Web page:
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Financial Aid, Grants, Scholarships & Student Loans

Maybe you’ve saved all you can, and Junior has a part-time job to help pay college expenses – maybe even a partial scholarship – but you’re still short of meeting college tuition costs. It’s time to look into financial aid, which can come from many sources – federal and state government, your college, your employer, charitable foundations, and private scholarships, for example.

Financial aid is typically need-based and may be in the form of loans, grants, or work-study programs. You apply when your child is a high school senior, as soon as possible after January 1. If you apply before January 1, your form will not be processed and you’ll have to reapply. You can get financial aid forms from child’s high school guidance counselor or from the college aid office. Federal financial aid forms are also available online from the U.S. Department of Education.

Grants are gifts that do not need to be repaid. They are often need-based. Examples are federal Pell Grants and Federal Supplemental Educational Opportunity Grants (FSEOG) for specific study or research. You can find out more about these at studentaid.ed.gov.

Student loans are a specific kind of financial aid that must be repaid with interest. You’ll want to learn these names: Stafford and Perkins Loans, parent loans (PLUS), private loans (Alternative), and consolidation loans. For more information about these kinds of student loans, see www.FinAid.org.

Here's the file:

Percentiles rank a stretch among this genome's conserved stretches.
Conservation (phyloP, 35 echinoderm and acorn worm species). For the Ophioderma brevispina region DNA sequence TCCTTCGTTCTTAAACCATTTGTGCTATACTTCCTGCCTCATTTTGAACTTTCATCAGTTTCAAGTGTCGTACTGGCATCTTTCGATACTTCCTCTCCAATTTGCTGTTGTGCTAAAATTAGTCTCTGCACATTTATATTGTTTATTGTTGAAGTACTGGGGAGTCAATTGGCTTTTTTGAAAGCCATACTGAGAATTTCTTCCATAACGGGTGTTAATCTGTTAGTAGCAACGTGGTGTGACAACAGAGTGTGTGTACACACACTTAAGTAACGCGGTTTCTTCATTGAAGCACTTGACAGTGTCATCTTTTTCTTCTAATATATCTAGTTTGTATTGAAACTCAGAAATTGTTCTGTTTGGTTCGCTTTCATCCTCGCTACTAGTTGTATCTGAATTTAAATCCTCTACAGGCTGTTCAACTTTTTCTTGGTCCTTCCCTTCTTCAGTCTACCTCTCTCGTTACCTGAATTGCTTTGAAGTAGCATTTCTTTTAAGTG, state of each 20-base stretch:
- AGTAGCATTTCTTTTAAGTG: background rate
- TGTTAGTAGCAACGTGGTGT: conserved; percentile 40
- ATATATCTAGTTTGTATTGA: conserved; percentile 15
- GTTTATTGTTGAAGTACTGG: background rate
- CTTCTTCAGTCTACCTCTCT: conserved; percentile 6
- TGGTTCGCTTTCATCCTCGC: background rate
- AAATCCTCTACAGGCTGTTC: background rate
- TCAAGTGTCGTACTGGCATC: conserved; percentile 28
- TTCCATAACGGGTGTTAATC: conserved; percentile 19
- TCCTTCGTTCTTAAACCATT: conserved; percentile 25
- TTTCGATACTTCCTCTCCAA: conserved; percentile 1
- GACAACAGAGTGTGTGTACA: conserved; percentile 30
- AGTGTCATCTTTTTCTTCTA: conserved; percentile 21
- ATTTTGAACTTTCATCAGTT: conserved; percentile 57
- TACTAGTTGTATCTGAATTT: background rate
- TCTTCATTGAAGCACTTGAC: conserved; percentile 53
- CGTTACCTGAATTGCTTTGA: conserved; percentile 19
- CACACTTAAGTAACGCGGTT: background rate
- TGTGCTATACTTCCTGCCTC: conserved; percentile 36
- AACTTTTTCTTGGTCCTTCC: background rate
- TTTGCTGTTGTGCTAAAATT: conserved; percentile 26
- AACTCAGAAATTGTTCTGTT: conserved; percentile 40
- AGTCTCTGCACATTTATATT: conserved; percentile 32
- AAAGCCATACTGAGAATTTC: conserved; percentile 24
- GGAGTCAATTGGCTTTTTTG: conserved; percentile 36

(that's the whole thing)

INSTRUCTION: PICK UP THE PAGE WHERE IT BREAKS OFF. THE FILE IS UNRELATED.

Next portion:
Scholarships are gifts that do not need to be repaid. There are thousands of scholarships available through states, colleges, and countless private sources. The guidance office at your child’s school is a good place to begin researching scholarships. Also check with your employer's Benefits department. Many companies and trade unions offer scholarship money to children of employees.

A Word of Caution When Searching Online

Be wary of scam search services when online. You do not need to pay anyone for a scholarship search that you can do yourself for free. If you’re asked for personal information, NEVER provide your Social Security Number or bank information.

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Last Updated: 12/14/2017